Matt Smith sent photos and notes on his recent IC hopper builds. Here’s his info on the models. Click on any image here to review a larger size.
I picked up a pair of Resin Car Works Illinois Central Enterprise hoppers during last year’s Chicagoland RPM. I had a chance to meet Frank Hodina and Eric Hansmann. It’s neat to meet to folks behind these great kits. I had never built a complete rail car model in resin and I wanted a new challenge. I had dealt with resin years ago during my scale modeling days, back then the pieces were crude and needed a lot of work. Boy have times changed. I was very impressed with the quality and fidelity of castings. The fine detail is amazing!
I was a bit overwhelmed after the first read through the directions to get an overview of construction. Which of the 3 door locks will I use? Which of the hand brakes do I need? Thankfully RCW has detailed photos on their website to aid in construction. I also had a copy of Railway Prototype Cyclopedia Volume 25 that featured the Illinois Central Enterprise twin hoppers, the various builders, and their specific equipment for each lot of cars. I model central Illinois in 1951 so a couple of these IC hoppers are perfect.
I chose to model the 91,000-91,499 series. They were built in the spring of 1949 by General American Transportation Corporation (BO 2995) and featured Wine doors locks, Barber S-2 spring-plankless trucks, and Ajax power hand breaks. The kits include all the components to build any configuration from any car builder. The kit decals allow you letter any IC configuration from any era. I choose to use Tahoe Model Works trucks and Kadee whisker couplers.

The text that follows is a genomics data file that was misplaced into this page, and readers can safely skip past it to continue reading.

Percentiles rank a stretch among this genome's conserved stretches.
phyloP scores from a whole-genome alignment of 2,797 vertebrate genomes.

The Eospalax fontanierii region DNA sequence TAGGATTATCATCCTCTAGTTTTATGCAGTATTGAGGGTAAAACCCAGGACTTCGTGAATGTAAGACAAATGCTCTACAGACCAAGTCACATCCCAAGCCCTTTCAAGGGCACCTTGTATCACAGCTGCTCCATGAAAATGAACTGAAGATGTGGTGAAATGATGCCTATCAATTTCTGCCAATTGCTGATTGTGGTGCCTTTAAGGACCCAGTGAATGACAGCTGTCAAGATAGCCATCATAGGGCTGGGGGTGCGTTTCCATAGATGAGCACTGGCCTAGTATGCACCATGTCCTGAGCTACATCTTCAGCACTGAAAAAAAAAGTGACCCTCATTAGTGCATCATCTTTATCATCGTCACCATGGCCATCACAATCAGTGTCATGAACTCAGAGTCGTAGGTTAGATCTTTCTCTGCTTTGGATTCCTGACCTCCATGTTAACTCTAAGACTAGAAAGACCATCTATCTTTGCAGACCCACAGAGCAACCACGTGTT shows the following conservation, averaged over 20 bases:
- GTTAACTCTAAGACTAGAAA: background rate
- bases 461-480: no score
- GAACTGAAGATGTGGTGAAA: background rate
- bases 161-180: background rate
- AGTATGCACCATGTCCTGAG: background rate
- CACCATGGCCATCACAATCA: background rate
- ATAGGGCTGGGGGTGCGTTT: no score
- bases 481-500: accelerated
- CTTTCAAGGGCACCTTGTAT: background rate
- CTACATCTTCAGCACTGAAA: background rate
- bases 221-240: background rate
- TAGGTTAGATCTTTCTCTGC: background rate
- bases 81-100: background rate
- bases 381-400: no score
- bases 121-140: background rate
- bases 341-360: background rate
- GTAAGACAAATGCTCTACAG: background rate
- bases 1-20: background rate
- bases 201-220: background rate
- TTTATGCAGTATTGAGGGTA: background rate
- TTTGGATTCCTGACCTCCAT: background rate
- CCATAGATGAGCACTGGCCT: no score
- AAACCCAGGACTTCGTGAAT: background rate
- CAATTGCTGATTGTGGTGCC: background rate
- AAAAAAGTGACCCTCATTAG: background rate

The construction starts by giving the parts a good scrub to remove any of the mold release residue. Follow the directions, read slowly, and re-read SLOWLY again. My modeling opportunities are cut up into short periods of time, so being able to take a step back and think about my next step helps. Resin kits require more filing, trimming, and sanding to get pieces to fit correctly. There are no pins, tabs, or alignment slots like injected molded kits such as a Tichy kit. The directions included are good but if you download a copy from the RCW website you can get better color pictures that you can magnify.
There were very few issues during construction. I did have difficulty fitting the bolster slope sheet support covers. Too much of a gap was visible between the slope sheet support and the cover for my liking. I ended up cutting the cover piece into three pieces. The center sill for truck mounting and the two side “wing” pieces. I attached each piece individually with Cyanoacrylate (CA) cement.
The brake reservoir ended up being the trickiest piece to mount. I tried the suggested method using a pin in the reservoir and then attaching it to the slope sheet support. I just couldn’t get it lined up. After taking a break and looking at prototype photos I decided to mount a small scrap of styrene to the inside of the sill. The brake reservoir was installed on the scrap piece with the piping on the center sill. The piping was attached from underneath with CA.
I mounted the corner horizontal hand holds a little different than the directions instead of mounting them separately. I made an L-shaped piece and inserted from the outside corner post before securing with CA. Its not 100% prototypical but you hardly notice the difference. It simplifies installation and is very durable.